Our body gets regular hits of the ‘feel-good’ hormone, dopamine, when we engage in certain pleasurable activities, like sex, or even when we open social media apps like Instagram. The human brain is hard-wired to seek behaviors that release dopamine in our reward system.
While the specific cause of schizophrenia is unknown, there is strong evidence to suggest that the disorder can be caused by abnormal dopamine signaling.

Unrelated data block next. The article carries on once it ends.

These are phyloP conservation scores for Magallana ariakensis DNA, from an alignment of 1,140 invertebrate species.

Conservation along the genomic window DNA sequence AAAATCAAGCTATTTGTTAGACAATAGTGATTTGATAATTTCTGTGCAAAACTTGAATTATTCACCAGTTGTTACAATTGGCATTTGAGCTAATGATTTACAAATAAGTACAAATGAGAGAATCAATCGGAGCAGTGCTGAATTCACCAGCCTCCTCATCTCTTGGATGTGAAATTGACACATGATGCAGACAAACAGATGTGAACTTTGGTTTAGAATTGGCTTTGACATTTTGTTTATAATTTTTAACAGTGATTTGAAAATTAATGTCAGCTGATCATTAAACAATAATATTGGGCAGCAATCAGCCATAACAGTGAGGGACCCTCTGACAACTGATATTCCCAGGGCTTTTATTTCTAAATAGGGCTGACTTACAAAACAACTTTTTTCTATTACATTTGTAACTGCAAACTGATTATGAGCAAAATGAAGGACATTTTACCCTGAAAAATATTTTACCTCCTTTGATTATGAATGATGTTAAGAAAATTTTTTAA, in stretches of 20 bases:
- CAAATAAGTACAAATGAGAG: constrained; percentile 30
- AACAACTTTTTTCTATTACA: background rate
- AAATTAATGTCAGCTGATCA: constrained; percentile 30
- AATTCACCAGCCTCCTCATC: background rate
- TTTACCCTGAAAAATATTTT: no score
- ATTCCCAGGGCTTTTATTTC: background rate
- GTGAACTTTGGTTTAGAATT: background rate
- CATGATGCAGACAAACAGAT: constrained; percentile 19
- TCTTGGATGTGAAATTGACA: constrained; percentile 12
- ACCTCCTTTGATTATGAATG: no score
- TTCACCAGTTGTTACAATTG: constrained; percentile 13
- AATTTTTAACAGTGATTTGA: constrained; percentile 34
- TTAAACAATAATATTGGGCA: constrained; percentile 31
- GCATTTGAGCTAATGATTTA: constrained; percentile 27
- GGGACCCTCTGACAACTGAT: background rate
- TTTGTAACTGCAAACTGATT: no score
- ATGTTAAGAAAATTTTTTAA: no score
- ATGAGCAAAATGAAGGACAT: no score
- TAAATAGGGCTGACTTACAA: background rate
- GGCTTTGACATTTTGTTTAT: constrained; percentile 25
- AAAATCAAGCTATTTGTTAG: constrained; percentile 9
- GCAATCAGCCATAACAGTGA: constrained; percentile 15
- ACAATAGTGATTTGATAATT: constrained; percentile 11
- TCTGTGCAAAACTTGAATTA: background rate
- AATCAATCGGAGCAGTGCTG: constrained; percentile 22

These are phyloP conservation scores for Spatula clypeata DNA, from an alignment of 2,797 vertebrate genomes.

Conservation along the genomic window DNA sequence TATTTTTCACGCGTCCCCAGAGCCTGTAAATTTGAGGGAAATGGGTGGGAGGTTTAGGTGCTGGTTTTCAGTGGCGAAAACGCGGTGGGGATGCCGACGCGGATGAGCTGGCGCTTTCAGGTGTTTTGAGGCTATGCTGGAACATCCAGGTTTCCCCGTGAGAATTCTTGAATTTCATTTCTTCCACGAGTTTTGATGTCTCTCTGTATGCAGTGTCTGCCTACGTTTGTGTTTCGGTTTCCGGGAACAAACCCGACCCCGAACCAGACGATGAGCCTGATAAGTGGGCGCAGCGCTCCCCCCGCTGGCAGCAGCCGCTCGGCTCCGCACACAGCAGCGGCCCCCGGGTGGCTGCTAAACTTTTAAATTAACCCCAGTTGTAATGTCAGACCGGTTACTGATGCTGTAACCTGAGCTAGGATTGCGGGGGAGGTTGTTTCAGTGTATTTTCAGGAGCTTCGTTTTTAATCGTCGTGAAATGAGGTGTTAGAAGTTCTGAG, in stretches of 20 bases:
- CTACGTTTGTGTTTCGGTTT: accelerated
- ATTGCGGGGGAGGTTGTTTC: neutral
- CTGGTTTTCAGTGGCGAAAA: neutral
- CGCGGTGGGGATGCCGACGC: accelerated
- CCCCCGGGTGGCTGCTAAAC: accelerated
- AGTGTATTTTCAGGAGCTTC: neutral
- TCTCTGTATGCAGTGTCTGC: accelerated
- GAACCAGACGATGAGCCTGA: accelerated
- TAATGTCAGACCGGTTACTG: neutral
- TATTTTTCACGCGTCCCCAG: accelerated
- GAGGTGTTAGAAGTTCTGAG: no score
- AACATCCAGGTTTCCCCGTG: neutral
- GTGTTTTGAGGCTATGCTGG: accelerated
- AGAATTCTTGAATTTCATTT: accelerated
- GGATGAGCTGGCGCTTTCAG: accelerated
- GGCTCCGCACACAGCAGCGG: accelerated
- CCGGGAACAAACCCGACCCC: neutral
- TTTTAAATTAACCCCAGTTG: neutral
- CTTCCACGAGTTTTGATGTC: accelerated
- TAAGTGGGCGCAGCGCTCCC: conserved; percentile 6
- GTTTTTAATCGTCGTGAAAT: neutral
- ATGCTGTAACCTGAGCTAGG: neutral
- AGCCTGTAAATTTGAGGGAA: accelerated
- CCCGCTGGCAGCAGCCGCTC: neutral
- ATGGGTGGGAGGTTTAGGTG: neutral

In their previous research, a team of scientists had shown that low levels of maternal vitamin D increase the risk of schizophrenia in offspring. The same University of Queensland’s Brain Institute team dug deeper into their previously published work. It used molecular imaging technology to confirm the role played by a mother’s vitamin D levels in developing the baby’s dopamine-producing brain cells.
- Schizophrenia: Scientists may have finally solved a 70-year riddle
- Scientists Pinpoint the Underlying Causes of Autism, Epilepsy, and Schizophrenia
- Research Shows The Connection Between Vitamin D Deficiency In Newborns And Schizophrenia